Since Momentum 2.1, all script loading, either for globally configured scripts or scripts included via ec_include is passed through the script fetching and caching layer. Once a script is compiled, its compiled form is cached so that it doesn't need to be recompiled each time it is used. Each cache item has a time-to-live, and once that time expires, the item is removed from the cache. Compiled scripts are reference counted, so the script resources are released when the final reference to it is released. Globally configured scripts are referenced directly by the sieve module, so they will persist even after the cache entry has expired.

The cache_size and cache_life directives control the number of compiled script cache entries to maintain, and the time-to-live for those entries. The compiled script cache is used whenever your Sieve scripts use the ec_include action to include another Sieve script. Both of these values are tunable online.

Each cached script included using the ec_include function has a time-to-live determined by the sieve module configuration option, cache_life, so cached scripts are periodically refreshed. However, if you make changes to a script, a best practise is to flush the Sieve cache immediately. For more information see “Flushing the Cache”.

runtime_error in the sieve scope

The runtime_error option affects how Sieve handles certain kinds of errors (for instance, passing incorrect parameters to Sieve functions, failed includes, low memory conditions). The default is to fail the incoming session with a transient error response, but you may set it to continue to have the script continue executing past the failure point.

The ability to change this behavior was introduced in 2.2, and the default was changed to fail. In prior releases, the default was effectively continue and this could not be altered.

Sieve Scripts and Revision Control

Sieve scripts can also make use of the revision control system. To do this store your Sieve scripts in a directory below the /opt/msys/ecelerity/etc/conf/default/ directory and use the eccfg command to manage that directory.


Files and directories that are under revision control should be owned by ecuser.

You could just as easily move the sieve directory into the global/ path if you wanted to share those files across subclusters.

sieve Management Using Console Commands

In version 3.0, the sieve set , sieve unset and similar commands have been removed, as the configuration is now managed by the configuration system. As a replacement for sieve set mailfrom_phase1 /path/to/script.siv you would use config set sieve sieve1 script mailfrom_phase1 source /path/to/script.siv .

The sieve module can be controlled through the ec_console; the following commands are available:


In version 3.0, non-singleton module commands are issued using Scope_Name:Instance_Name followed by the command. Use the module list command from the system console to determine the scope name or instance name of a module. If a module does not have an instance name it is a singleton.

As of version 3.0, all module-specific commands related to setting or getting module options have been removed. Use the following syntax to set or get module-specific options: config {set | eval | get} Scope_Name [Instance_Name] option [value] . Note that there is no ‘:’ between the Scope_Name and the Instance_Name and that the Instance_Name is not used with singleton modules. Statisticssieve:sieve1 stats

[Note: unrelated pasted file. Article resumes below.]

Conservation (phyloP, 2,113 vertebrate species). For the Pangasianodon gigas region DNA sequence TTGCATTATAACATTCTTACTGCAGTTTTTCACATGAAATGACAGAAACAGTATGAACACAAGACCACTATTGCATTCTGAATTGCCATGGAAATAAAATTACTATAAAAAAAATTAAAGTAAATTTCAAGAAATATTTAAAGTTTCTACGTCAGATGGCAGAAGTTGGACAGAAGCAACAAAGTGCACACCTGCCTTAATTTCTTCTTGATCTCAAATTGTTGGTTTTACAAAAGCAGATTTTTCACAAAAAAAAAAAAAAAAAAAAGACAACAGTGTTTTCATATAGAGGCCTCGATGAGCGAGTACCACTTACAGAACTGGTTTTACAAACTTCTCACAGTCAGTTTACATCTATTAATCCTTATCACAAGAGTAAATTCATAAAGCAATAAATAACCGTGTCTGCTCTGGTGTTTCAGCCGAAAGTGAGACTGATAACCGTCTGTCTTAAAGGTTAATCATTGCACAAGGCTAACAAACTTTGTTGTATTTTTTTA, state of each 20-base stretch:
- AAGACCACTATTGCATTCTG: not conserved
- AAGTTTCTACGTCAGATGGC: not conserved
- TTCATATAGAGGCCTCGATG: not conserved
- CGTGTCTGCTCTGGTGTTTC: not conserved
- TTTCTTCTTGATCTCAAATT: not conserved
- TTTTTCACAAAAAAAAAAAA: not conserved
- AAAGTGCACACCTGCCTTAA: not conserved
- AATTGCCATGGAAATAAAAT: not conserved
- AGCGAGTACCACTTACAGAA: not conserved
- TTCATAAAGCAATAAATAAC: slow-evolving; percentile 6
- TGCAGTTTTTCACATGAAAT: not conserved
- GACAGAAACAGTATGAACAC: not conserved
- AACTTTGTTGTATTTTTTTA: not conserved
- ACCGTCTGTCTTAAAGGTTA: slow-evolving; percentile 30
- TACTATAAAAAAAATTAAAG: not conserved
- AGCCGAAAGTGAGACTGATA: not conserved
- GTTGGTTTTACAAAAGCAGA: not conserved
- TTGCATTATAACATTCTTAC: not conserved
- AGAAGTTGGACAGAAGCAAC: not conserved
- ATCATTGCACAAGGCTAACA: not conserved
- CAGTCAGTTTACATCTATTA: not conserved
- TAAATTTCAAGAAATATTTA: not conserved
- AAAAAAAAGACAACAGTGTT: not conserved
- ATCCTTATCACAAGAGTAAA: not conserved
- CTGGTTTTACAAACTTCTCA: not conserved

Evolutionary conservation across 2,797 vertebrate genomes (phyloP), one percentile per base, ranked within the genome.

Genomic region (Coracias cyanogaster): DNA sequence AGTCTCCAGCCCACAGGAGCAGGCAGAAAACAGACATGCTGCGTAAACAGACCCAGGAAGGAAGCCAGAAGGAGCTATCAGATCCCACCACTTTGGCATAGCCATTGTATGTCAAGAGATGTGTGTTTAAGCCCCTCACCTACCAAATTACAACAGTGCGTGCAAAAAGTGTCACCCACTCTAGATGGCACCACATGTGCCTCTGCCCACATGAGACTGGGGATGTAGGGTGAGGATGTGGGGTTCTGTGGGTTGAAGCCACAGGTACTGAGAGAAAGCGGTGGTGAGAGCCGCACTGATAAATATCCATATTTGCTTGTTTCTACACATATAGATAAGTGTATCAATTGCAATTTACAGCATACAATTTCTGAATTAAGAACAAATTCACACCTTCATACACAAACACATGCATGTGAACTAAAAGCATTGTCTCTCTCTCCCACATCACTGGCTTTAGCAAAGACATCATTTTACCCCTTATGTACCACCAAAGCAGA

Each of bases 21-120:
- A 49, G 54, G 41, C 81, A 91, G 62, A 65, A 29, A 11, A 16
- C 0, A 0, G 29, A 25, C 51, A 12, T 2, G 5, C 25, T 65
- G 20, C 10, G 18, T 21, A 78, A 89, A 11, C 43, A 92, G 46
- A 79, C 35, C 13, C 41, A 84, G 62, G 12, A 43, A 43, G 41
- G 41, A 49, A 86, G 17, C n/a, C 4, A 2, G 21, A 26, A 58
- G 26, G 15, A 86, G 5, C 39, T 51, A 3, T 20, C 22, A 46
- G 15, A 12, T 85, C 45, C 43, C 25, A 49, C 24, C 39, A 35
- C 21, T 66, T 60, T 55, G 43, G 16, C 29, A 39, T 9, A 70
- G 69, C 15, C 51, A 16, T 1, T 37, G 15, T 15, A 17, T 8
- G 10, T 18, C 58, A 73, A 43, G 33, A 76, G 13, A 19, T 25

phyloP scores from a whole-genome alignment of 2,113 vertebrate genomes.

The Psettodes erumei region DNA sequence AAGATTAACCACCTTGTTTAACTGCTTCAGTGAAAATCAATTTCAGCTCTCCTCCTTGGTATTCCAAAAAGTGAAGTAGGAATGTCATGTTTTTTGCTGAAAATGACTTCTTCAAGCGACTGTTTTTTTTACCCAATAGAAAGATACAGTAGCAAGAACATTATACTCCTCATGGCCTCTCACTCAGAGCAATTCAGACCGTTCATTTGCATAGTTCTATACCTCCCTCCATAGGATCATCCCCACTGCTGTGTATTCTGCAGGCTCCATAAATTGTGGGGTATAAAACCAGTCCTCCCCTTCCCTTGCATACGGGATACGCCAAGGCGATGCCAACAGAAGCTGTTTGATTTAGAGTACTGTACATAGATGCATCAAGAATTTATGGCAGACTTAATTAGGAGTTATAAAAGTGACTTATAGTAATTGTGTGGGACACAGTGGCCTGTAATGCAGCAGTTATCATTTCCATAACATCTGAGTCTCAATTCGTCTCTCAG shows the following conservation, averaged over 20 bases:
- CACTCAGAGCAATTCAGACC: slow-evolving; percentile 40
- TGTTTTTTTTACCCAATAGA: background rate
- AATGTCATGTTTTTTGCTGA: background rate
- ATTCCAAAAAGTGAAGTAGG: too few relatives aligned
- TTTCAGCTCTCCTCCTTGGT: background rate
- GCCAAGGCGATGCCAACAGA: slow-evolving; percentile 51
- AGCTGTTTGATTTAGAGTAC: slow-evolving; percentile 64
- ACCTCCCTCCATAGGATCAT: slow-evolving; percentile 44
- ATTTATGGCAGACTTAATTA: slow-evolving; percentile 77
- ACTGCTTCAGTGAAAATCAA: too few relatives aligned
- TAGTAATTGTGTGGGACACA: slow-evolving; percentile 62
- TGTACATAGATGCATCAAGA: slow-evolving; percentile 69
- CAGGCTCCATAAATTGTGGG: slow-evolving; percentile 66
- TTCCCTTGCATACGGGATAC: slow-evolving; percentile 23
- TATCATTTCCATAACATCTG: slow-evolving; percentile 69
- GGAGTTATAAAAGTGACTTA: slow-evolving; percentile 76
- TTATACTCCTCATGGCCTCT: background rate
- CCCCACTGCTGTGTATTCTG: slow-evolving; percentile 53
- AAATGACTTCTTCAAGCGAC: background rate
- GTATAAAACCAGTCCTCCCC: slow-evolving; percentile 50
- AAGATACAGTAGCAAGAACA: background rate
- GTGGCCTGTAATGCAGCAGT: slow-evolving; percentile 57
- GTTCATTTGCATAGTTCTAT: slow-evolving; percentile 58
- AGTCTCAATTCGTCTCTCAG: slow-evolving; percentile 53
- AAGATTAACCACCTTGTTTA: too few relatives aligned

Displays current Sieve statistics. Sample output is reproduced below:

sieve statistics since: 2004-11-24 00:58:48
mailfrom_phase2:blacklist (5xx) = 205
data_phase2:spam:SURBL (5xx) = 196
mailfrom_phase2:spam:SURBL (5xx) = 72
data_phase2:spam tarpit (informational) = 993
mailfrom_phase2:spam tarpit (informational) = 5303
mailfrom_phase2:spoof tarpit (informational) = 1102
:sieve-processed (informational) = 44823
data_phase1:bad attachment tarpit (informational) = 2008
data_phase2:spam:Ratware detected (5xx) = 36
mailfrom_phase2:spam:Known Spam Source (5xx) = 5231
rcptto_phase2:non-existent user tarpit (informational) = 89
mailfrom_phase2:policy:Fraudulent sender (5xx) = 1102
connect_phase2:spam:Ratware senders denied (4xx) = 1046
rcptto_phase2:policy:Blocked dictionary attack (5xx) = 89
data_phase2:spam:Known Spam Source [content] (5xx) = 797
rcptto_phase2:policy:Local domain spoofing attempt (5xx) = 2686
data_phase1:virus:Possibly unsafe attachment blocked (5xx) = 2008
data_phase1:policy:No Bounces for un-manned addresses (5xx) = 90 Resetting counterssieve:sieve1 reset

Reset the counters displayed by the stats command.

In Momentum version 1.2.5 and higher, this will also zero out the summary statistics, equivalent to issuing a summary reset command at the console. Flushing the Cachesieve:sieve1 flush cache

This command removes all Sieve scripts from the cache. Use this command whenever you update a Sieve script. Any cached entries will be flushed and you should see a message similar to:

flushed 3 entries from the script cache

This command flushes everything from the cache, including each statically configured script, plus any script that was included and has not yet passed the cache_life duration. If no Sieve scripts are currently cached, the number of entries reported will be "0". Testing Contentsieve:sieve1 test phase script

This command verifies that the script content will compile and that it can run in the phase specified. Valid phases are: accept, connect, ehlo, mailfrom, rcptto, data, spool, each_rcpt and set_binding. Note that the actual script content is tested and not a filename. This is intended to be used by the web console to validate a custom script prior to saving and applying it. Testing Filessieve:sieve1 testfile phase filename

This command verifies that the script in the specified file will compile and run in the phase specified. Valid phases are: accept, connect, ehlo, mailfrom, rcptto, data, spool, each_rcpt and set_binding.

Error messages are logged to the panic log. Caching options

As with any module, you can tune configuration options through the system console:

config set sieve sieve1 cache_size size config set sieve sieve1 cache_life seconds

Changes made here do not automatically purge the cache; and existing cached items will survive until their lifetime expires. Any new items added to the cache will use the newly configured cache lifetime.

Use the syntax shown above to replace the sieve set option and sieve unset option commands that were available in version 2.2.